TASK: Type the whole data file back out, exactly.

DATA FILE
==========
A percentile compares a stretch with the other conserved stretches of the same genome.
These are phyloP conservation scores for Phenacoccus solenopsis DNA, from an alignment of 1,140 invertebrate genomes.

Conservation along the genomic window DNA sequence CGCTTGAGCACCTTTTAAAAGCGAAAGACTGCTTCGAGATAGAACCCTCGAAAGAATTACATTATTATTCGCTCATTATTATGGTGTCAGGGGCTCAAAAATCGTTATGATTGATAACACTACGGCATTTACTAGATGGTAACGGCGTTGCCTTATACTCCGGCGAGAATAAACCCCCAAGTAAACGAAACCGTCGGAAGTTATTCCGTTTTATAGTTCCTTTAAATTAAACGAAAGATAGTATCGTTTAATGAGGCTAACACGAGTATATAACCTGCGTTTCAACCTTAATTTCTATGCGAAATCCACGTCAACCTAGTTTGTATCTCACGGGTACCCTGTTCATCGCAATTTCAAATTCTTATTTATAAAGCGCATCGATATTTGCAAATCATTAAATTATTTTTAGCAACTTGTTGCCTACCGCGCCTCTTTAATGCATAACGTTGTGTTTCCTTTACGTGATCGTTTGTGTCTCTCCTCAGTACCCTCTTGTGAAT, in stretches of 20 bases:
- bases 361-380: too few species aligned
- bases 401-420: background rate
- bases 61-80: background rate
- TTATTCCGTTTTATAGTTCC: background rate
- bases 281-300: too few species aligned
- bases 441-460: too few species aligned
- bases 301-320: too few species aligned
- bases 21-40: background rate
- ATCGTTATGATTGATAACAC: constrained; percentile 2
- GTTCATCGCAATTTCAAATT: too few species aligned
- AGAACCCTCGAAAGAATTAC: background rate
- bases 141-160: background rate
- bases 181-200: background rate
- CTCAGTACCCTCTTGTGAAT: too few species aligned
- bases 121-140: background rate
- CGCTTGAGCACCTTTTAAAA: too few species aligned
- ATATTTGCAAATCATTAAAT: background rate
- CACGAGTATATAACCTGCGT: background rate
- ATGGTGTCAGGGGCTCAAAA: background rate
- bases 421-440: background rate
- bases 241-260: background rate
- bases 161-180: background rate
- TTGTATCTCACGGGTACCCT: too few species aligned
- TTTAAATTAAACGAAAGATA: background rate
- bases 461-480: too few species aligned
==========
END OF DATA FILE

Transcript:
A percentile compares a stretch with the other conserved stretches of the same genome.
These are phyloP conservation scores for Phenacoccus solenopsis DNA, from an alignment of 1,140 invertebrate genomes.

Conservation along the genomic window DNA sequence CGCTTGAGCACCTTTTAAAAGCGAAAGACTGCTTCGAGATAGAACCCTCGAAAGAATTACATTATTATTCGCTCATTATTATGGTGTCAGGGGCTCAAAAATCGTTATGATTGATAACACTACGGCATTTACTAGATGGTAACGGCGTTGCCTTATACTCCGGCGAGAATAAACCCCCAAGTAAACGAAACCGTCGGAAGTTATTCCGTTTTATAGTTCCTTTAAATTAAACGAAAGATAGTATCGTTTAATGAGGCTAACACGAGTATATAACCTGCGTTTCAACCTTAATTTCTATGCGAAATCCACGTCAACCTAGTTTGTATCTCACGGGTACCCTGTTCATCGCAATTTCAAATTCTTATTTATAAAGCGCATCGATATTTGCAAATCATTAAATTATTTTTAGCAACTTGTTGCCTACCGCGCCTCTTTAATGCATAACGTTGTGTTTCCTTTACGTGATCGTTTGTGTCTCTCCTCAGTACCCTCTTGTGAAT, in stretches of 20 bases:
- bases 361-380: too few species aligned
- bases 401-420: background rate
- bases 61-80: background rate
- TTATTCCGTTTTATAGTTCC: background rate
- bases 281-300: too few species aligned
- bases 441-460: too few species aligned
- bases 301-320: too few species aligned
- bases 21-40: background rate
- ATCGTTATGATTGATAACAC: constrained; percentile 2
- GTTCATCGCAATTTCAAATT: too few species aligned
- AGAACCCTCGAAAGAATTAC: background rate
- bases 141-160: background rate
- bases 181-200: background rate
- CTCAGTACCCTCTTGTGAAT: too few species aligned
- bases 121-140: background rate
- CGCTTGAGCACCTTTTAAAA: too few species aligned
- ATATTTGCAAATCATTAAAT: background rate
- CACGAGTATATAACCTGCGT: background rate
- ATGGTGTCAGGGGCTCAAAA: background rate
- bases 421-440: background rate
- bases 241-260: background rate
- bases 161-180: background rate
- TTGTATCTCACGGGTACCCT: too few species aligned
- TTTAAATTAAACGAAAGATA: background rate
- bases 461-480: too few species aligned